This column was originally published on RealMoney on March 7 at 2 p.m. EST. It's being republished as a bonus for TheStreet.com readers. For more information about subscribing to RealMoney, please click here.
The video console battle has tipped in favor of
for the time being. Portable console domination and a solid performance on the home console front may give the company a major boost in software support next winter and beyond.
January and February are interesting months in the game industry. The massively hyped game launches of November and December are history. Production of newly introduced consoles is beginning to catch up with demand. Even as the overall sales volumes of consoles and games dwindle, a new balance of power emerges.
What do consumers do when they are not being bombarded with massive marketing blitzes and major new titles? Apparently, they gravitate toward Nintendo's consoles -- despite or perhaps because of the absence of appealing new games. Word of mouth from the game and console launches of 2006 is now percolating from household to household, and the result seems to be highly favorable for Nintendo.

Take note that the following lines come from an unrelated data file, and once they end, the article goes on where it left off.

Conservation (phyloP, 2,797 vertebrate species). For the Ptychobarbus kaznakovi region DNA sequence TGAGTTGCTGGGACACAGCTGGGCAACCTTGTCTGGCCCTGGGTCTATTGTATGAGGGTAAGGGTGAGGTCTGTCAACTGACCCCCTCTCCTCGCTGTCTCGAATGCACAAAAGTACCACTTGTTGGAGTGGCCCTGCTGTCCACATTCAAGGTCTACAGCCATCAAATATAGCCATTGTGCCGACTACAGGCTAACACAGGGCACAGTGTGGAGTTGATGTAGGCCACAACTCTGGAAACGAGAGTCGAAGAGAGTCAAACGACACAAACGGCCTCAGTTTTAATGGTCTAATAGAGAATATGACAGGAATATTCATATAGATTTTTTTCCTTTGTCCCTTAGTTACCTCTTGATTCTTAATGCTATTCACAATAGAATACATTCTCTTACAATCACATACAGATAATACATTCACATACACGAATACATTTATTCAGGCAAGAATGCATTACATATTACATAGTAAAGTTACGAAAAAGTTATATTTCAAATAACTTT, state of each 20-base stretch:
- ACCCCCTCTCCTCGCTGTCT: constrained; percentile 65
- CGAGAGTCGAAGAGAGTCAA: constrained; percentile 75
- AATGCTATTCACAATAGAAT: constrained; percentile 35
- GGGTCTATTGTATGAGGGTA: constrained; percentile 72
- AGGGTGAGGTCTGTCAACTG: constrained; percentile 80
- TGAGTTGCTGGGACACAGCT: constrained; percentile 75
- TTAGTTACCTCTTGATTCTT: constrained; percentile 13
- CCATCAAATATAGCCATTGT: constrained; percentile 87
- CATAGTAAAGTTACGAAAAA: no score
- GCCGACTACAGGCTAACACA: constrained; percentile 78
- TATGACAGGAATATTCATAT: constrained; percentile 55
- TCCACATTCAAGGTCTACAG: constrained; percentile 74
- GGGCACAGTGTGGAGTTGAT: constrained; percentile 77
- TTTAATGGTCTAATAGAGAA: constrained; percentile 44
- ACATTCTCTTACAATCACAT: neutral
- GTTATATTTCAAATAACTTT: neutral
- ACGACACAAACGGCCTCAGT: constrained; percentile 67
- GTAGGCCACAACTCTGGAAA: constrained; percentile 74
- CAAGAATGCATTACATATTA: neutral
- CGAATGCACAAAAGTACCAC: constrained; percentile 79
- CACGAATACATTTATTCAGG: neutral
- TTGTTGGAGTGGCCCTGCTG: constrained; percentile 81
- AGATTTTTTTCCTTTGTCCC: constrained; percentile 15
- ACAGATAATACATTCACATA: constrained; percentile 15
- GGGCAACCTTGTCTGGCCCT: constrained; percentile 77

In the U.S., Nintendo was the surprisingly clear January champion twice over: With 436,000 units sold, Wii outpaced both
PlayStation 3 and
Xbox 360 by more than 100,000 units, according to figures from market research firm NPD Group. And Nintendo's portable consoles also moved more than 400,000 units during the month.
It's interesting that Xbox 360 still hasn't outpaced the unit sales the original Xbox had at the same point of its life cycle. It may be too early to judge PS3, which has not yet launched any of its real blockbuster games. But Xbox 360 has already used plenty of its big guns: the revamped Internet service, the rapturously reviewed
Gears of War
and a classy cluster of expensive Japanese fantasy games.
None of this has changed the sales trajectory of Xbox 360; it's selling almost exactly as Xbox did. The upcoming